Week 10   (3/24-28)                 Read the test of Chapter 6, starting at the heading 'The Intro'

You must log in to Engrade this week and do the quiz online over the second part of Chapter 6.  It is a timed quiz and it will be open Wednesday afternoon through 5 pm Thursday.  If it does not close on time and you take it late, the score will not count.

Chapter 6 (second part) sample questions: The _________ is one of the most important— if not the most important— part of a radio story.   What should this DO?  What should it NOT do?  (be sure to read thoroughly and take similar notes throughout this section of the chapter--questions will be about a lot of these examples)  What are 'boilerplate' constructions?   One of the ways to get around the conundrum of 'if the story’s news lead goes into the intro, what does the reporter say first' is to start the story with ________, but after 30 years of reporters doing this, it has become _______.   A tried-and-true way of grabbing the listener is to ________.   The best editors are good ________.  What are the mistakes that are likely to occur in pieces that include actualities and sound?  Instead of sentences that start with 'There is' or 'There are' reporters are urged to use strong ___________.   “Sometimes”— you can help a reporter write better by getting him or her to have a _________ on his story, but this doesn’t mean slanting the story.   Just as you have to pay close attention to the intro and the start of the report when you’re editing, you should make a habit of checking that _________.   Some NPR editors say that if they’ve done their job right from the start— if __________.    Like a good field producer, you should know which facts need ________, and how to _________.    One of the ironies of the news business is how much of what we report is ________.    As the editor, you are the critical middleman between the _______ and the _________.  (be sure to read thoroughly and take notes throughout the reading)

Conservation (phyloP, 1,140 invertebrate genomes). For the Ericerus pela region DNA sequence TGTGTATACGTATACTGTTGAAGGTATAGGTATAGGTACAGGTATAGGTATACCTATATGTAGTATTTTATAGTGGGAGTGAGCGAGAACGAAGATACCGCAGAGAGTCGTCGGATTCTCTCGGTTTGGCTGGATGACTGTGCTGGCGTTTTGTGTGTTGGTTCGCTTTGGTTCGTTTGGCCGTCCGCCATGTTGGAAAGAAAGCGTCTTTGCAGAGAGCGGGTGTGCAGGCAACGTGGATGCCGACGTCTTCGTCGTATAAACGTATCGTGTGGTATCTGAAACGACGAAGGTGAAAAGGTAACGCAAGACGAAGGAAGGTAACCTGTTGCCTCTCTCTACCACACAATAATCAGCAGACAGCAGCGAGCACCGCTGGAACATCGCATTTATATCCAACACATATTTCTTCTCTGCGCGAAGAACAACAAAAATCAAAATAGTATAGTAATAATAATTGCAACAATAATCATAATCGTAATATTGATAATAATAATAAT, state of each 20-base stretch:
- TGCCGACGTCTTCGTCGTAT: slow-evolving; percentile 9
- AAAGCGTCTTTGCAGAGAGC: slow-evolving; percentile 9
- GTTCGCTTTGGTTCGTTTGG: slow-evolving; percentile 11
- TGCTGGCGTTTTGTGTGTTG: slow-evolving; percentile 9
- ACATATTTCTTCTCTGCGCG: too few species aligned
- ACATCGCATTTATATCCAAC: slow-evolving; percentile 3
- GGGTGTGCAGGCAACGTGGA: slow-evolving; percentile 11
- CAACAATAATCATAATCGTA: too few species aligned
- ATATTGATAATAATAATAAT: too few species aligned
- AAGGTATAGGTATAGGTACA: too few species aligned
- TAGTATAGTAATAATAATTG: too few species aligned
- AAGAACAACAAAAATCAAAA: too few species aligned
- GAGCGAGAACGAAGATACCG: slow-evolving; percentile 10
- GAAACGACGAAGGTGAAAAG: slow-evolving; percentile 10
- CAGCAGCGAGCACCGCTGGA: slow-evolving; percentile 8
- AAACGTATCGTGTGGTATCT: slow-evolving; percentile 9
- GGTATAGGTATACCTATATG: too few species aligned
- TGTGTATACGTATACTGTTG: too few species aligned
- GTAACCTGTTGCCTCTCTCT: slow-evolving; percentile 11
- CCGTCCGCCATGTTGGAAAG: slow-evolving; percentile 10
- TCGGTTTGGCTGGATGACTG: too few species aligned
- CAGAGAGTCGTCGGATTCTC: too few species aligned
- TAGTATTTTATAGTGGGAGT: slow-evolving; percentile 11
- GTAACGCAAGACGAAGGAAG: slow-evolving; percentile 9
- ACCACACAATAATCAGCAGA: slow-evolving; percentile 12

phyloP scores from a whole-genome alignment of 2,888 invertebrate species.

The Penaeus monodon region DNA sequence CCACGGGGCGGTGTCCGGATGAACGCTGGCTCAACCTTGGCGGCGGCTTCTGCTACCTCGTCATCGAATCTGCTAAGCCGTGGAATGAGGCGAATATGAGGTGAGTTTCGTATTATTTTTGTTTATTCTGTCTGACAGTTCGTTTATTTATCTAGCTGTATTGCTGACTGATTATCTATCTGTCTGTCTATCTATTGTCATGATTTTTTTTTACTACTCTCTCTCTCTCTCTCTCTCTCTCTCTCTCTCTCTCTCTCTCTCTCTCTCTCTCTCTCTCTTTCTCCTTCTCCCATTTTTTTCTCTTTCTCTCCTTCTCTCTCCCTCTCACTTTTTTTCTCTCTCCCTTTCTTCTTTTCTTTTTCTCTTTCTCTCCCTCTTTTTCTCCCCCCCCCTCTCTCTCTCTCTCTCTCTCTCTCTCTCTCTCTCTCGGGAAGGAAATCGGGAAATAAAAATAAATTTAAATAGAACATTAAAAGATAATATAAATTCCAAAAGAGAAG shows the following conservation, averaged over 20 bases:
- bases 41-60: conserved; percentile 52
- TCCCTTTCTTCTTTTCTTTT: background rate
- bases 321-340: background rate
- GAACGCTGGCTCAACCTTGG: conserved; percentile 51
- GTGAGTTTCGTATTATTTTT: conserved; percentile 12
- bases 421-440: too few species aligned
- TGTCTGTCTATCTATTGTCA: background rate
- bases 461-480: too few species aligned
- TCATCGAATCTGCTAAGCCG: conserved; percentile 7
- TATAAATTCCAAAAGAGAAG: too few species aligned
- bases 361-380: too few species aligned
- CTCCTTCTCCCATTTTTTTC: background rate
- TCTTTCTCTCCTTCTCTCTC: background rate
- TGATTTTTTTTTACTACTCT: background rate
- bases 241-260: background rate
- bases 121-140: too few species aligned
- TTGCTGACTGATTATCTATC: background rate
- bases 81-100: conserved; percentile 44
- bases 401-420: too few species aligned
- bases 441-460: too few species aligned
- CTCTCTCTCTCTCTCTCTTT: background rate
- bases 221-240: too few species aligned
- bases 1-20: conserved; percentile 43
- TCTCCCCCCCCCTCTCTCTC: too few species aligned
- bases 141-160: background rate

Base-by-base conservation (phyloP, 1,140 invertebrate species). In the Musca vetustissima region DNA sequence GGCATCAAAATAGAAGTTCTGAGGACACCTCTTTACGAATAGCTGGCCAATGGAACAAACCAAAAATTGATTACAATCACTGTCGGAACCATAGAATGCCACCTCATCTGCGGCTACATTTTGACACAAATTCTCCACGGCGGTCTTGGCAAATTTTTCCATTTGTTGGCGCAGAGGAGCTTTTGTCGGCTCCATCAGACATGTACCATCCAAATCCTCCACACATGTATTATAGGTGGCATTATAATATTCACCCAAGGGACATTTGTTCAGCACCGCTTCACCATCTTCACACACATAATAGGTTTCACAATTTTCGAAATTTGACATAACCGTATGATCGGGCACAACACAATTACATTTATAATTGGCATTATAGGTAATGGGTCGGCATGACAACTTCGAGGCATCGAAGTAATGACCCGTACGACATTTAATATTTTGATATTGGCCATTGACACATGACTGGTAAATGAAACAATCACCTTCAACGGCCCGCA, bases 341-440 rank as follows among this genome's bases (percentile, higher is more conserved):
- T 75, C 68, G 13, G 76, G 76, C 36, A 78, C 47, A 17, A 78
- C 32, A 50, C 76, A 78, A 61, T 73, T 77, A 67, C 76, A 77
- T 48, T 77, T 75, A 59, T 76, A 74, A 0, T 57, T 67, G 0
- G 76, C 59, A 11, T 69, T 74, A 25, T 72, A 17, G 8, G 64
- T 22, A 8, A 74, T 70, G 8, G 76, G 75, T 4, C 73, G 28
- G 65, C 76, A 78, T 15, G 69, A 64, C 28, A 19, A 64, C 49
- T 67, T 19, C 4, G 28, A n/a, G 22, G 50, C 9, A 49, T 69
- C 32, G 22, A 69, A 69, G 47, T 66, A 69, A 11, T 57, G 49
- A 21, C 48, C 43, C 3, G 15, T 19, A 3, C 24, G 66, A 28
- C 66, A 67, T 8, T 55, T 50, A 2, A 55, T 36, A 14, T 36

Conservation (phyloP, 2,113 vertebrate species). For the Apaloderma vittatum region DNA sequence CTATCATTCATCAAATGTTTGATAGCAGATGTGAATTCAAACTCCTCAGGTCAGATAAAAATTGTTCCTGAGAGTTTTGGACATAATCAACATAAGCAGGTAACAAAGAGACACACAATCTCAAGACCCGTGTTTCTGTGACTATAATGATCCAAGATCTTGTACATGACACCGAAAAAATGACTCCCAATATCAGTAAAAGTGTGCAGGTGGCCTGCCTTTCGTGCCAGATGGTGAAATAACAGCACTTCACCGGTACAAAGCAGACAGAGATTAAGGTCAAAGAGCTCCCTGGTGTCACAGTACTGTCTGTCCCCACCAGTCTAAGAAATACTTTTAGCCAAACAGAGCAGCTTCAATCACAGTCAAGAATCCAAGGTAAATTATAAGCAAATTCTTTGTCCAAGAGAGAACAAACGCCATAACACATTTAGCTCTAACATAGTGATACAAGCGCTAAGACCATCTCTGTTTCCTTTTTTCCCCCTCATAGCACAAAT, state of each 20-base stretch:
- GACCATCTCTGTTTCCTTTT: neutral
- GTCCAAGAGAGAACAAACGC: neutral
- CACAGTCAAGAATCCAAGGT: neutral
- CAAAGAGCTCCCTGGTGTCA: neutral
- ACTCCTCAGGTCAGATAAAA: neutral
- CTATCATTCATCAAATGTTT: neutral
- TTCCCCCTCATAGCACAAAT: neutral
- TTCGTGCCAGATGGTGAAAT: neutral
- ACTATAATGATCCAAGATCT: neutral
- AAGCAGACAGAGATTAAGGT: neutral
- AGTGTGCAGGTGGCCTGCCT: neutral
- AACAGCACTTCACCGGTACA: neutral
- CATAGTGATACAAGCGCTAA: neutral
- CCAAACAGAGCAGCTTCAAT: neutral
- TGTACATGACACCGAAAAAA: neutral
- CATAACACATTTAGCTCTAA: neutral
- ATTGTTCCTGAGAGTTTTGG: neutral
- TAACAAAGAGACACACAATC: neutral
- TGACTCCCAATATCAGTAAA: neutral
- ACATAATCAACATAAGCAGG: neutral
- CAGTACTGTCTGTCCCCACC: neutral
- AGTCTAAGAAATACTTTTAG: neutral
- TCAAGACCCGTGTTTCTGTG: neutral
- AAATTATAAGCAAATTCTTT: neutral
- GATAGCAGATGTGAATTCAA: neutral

Week 11   (3/31-4/4)                    Read Chapter 8 

A rough cut of your semester project is due along with your montly report (see syllabus for specifics).  You should also submit all media content created as assigned projects done since March 3rd--either within one folder on a flash drive or uploaded and the URLs sent with in the body of the email with your report that is due on Friday.  If submitted on a flash drive be sure the drive is named 'Your Name' and your name is also externally marked on the drive.